Nearpod, the video lesson app, also expects traction to remain in schools, said Pep Carrera, the start-up’s executive director. During the pandemic, educators like Nesi Harold, an eighth-grade science teacher in the Houston area, used features in the app to interview students, create quizzes, or ask students to use a drawing tool to sketch the solar system – digital Tools that work for both live teaching and distance learning.

“It allows me to send the lesson to all of my learners, no matter where they are,” said Ms. Harold, who teaches both personal and distant students at the same time.

Her only complaint: She can’t save more than a couple of hours at a time on Nearpod because her school didn’t buy a license. “It’s still expensive,” she said.

The future of education is less clear for business services like Zoom, which were designed for business use and adopted by schools for pandemic reasons.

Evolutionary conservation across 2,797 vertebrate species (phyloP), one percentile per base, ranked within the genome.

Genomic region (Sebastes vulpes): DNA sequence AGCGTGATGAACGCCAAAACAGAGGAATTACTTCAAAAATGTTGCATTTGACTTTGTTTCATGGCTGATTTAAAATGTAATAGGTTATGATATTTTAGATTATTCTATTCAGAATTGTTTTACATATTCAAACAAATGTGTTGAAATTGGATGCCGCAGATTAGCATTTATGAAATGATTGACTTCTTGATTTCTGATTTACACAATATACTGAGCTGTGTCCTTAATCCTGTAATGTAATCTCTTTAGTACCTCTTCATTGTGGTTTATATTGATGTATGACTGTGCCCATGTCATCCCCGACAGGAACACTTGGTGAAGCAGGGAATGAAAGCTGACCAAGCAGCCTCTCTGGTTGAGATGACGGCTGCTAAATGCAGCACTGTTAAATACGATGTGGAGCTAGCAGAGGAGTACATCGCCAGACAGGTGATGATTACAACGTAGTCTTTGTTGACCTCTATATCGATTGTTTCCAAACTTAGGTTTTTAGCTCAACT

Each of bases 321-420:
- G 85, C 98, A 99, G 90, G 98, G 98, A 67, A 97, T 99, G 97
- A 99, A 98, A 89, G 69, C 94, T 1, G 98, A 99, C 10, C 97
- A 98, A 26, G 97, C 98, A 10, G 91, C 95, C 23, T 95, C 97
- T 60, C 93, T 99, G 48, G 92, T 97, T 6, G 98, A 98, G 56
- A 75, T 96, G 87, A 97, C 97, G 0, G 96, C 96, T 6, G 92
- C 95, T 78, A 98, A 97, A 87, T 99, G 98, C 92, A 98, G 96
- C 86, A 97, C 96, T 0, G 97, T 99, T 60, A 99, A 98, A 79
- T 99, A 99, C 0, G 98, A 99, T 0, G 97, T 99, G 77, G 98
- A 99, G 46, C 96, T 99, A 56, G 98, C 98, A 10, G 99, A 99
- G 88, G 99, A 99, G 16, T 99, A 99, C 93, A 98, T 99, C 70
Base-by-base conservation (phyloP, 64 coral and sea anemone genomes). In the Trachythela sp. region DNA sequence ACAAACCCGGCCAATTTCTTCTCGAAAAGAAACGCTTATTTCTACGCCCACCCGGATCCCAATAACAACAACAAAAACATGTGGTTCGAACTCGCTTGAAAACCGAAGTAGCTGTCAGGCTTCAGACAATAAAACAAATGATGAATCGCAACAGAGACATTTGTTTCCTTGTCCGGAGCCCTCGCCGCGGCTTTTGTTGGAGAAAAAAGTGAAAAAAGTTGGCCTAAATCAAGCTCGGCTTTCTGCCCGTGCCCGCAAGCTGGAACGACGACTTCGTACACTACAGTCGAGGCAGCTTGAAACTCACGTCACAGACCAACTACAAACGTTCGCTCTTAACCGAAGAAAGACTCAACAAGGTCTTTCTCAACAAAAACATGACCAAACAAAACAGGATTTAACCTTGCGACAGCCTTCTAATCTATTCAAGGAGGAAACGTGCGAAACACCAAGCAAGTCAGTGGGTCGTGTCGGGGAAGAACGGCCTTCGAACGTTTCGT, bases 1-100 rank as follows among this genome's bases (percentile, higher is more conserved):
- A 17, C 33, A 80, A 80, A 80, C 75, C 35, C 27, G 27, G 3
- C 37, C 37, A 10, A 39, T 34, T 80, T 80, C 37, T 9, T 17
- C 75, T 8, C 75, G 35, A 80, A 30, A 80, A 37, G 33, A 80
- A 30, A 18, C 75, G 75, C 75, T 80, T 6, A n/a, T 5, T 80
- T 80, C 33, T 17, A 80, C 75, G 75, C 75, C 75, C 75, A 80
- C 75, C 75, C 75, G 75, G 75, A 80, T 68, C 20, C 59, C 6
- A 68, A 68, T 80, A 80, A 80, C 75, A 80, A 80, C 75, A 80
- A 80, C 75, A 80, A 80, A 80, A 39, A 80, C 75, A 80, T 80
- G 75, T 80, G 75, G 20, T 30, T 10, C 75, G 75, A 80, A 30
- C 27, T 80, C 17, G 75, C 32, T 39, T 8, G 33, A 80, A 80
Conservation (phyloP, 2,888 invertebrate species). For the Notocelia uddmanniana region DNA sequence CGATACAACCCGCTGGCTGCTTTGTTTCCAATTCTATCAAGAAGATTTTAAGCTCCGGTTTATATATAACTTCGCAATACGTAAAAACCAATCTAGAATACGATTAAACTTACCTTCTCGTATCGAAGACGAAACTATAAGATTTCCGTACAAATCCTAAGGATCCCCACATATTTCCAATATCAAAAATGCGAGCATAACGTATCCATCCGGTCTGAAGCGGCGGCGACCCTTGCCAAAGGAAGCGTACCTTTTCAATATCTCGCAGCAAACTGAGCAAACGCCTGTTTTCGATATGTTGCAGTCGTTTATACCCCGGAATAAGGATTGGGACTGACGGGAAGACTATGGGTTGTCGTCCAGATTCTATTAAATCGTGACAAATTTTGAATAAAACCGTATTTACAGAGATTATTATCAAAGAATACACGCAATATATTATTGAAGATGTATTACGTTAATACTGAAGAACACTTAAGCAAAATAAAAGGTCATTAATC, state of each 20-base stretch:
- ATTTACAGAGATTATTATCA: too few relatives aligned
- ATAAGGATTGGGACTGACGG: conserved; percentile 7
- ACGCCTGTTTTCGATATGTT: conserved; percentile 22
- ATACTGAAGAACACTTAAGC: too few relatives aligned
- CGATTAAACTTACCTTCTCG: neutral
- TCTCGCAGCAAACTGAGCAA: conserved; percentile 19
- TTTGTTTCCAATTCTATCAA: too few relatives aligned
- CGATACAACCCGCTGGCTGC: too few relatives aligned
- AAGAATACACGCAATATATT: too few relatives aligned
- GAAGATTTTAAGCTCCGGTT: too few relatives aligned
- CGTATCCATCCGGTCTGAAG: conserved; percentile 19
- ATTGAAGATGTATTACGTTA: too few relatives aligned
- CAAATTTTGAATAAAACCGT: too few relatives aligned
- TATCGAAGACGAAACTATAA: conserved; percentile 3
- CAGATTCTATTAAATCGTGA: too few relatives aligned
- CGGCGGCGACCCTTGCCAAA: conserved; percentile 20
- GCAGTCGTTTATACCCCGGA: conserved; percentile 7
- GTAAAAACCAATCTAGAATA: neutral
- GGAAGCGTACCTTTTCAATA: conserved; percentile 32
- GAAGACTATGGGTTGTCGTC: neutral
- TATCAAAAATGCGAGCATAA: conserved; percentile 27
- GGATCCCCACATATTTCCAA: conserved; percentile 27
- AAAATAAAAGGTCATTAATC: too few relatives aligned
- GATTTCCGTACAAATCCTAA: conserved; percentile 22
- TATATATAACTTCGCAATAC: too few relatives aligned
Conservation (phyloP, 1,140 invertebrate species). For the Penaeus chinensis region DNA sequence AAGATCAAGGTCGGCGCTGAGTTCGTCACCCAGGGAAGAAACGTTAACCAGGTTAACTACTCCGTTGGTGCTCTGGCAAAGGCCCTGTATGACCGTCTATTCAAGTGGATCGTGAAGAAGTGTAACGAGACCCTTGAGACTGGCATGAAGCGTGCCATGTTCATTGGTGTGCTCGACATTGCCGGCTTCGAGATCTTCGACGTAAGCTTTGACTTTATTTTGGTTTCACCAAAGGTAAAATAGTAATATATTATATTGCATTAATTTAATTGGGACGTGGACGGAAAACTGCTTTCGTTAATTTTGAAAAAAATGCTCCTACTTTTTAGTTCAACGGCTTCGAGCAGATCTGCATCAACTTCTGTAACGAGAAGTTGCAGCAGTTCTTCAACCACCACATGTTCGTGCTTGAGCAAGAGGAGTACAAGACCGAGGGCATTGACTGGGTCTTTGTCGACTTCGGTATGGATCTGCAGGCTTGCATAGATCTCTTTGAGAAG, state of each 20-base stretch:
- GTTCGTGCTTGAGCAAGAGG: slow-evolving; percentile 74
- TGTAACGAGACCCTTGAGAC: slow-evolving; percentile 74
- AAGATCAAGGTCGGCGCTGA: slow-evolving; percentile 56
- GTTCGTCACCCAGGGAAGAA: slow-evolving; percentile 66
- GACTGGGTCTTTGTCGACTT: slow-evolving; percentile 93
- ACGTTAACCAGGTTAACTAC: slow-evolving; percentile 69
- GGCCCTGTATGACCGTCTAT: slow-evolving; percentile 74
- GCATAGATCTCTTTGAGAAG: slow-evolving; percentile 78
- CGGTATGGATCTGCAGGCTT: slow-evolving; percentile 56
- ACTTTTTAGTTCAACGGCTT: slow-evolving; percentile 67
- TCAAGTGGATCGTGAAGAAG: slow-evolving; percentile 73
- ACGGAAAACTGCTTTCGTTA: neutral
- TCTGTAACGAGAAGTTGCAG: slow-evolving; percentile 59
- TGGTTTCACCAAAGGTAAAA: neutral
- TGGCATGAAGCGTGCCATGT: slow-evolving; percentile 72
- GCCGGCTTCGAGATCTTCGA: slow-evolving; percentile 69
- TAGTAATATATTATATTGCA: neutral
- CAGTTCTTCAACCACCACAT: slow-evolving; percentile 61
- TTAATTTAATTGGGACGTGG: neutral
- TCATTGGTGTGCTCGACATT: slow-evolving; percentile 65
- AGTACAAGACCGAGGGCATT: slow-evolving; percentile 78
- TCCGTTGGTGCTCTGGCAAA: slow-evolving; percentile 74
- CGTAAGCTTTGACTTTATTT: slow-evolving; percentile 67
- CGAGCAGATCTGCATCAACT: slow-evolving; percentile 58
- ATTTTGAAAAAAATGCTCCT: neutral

In an email, Kelly Steckelberg, Zooms CFO, said she expected educational institutions to invest in “new ways of virtual communication” beyond distance learning – for example in Zoom for parent-teacher association meetings, school board meetings and parent-teacher meetings. Conferences.

Mr. Chasen, the Ed-Tech entrepreneur, is betting on it. He recently founded Class Technologies, a start-up that provides online course management tools – such as participation and assessment features – for educators and corporate trainers who deliver live courses on Zoom. The company has raised $ 46 million from investors including Bill Tai, one of Zoom’s earliest supporters.

“I don’t have a new advanced AI methodology,” Chasen said of his new video classroom app. “Do you know what teachers needed? They needed the ability to distribute work in class, take a quiz, and grade it. “